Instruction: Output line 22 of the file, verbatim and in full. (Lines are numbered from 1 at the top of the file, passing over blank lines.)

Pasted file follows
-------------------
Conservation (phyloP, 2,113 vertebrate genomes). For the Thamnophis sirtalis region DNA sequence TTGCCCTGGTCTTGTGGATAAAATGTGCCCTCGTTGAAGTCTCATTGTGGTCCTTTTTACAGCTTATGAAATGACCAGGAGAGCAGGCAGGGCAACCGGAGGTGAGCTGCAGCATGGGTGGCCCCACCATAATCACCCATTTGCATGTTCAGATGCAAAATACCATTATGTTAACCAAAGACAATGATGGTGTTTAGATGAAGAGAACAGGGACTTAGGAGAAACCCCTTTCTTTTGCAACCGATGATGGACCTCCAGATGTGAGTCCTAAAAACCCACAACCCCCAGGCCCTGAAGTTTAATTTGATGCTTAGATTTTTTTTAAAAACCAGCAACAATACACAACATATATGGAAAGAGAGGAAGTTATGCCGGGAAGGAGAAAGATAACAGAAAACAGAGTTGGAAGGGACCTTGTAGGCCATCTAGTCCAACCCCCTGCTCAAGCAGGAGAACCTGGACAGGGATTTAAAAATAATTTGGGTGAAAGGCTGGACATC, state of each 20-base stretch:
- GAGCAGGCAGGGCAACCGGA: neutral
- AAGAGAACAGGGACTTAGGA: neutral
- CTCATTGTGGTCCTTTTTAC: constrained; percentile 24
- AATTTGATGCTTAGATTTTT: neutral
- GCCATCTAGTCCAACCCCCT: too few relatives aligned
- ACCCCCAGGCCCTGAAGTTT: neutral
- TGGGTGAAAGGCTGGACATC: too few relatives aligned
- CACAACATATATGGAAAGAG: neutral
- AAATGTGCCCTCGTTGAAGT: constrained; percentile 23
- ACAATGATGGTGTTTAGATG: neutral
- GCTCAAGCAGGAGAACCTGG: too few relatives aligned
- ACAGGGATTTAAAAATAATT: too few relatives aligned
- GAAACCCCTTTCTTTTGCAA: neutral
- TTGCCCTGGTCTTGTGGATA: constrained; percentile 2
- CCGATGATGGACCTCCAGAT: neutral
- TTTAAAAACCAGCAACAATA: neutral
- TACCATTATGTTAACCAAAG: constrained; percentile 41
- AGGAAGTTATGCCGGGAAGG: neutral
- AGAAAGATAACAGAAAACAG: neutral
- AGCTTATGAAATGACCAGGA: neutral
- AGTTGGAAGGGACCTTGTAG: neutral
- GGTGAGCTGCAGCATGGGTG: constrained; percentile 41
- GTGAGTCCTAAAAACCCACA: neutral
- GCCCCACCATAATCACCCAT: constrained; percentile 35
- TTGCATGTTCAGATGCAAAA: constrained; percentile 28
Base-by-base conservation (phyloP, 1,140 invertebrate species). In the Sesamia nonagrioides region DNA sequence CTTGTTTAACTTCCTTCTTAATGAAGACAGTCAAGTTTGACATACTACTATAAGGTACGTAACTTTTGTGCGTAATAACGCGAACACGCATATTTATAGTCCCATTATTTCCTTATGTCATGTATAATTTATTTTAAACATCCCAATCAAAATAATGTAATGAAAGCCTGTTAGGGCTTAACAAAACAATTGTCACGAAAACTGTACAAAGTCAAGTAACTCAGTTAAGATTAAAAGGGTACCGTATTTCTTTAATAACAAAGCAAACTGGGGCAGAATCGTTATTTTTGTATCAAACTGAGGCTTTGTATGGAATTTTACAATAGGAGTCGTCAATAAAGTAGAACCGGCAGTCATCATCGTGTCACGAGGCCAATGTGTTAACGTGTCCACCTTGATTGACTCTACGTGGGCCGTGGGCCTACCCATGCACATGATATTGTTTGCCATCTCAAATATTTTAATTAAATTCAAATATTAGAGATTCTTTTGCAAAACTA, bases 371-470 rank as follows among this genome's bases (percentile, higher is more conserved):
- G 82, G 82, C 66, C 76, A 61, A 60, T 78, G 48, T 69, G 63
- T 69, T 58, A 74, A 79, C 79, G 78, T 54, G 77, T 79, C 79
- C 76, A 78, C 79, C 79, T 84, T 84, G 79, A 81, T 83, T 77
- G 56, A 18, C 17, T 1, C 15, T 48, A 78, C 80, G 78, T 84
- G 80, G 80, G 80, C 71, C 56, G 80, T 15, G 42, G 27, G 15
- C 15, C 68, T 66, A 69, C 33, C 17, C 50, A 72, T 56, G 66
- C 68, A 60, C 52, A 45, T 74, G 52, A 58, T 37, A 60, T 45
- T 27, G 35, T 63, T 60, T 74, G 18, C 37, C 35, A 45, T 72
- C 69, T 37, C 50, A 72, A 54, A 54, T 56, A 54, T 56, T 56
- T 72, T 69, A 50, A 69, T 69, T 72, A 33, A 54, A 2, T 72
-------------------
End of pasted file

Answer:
- AGTTGGAAGGGACCTTGTAG: neutral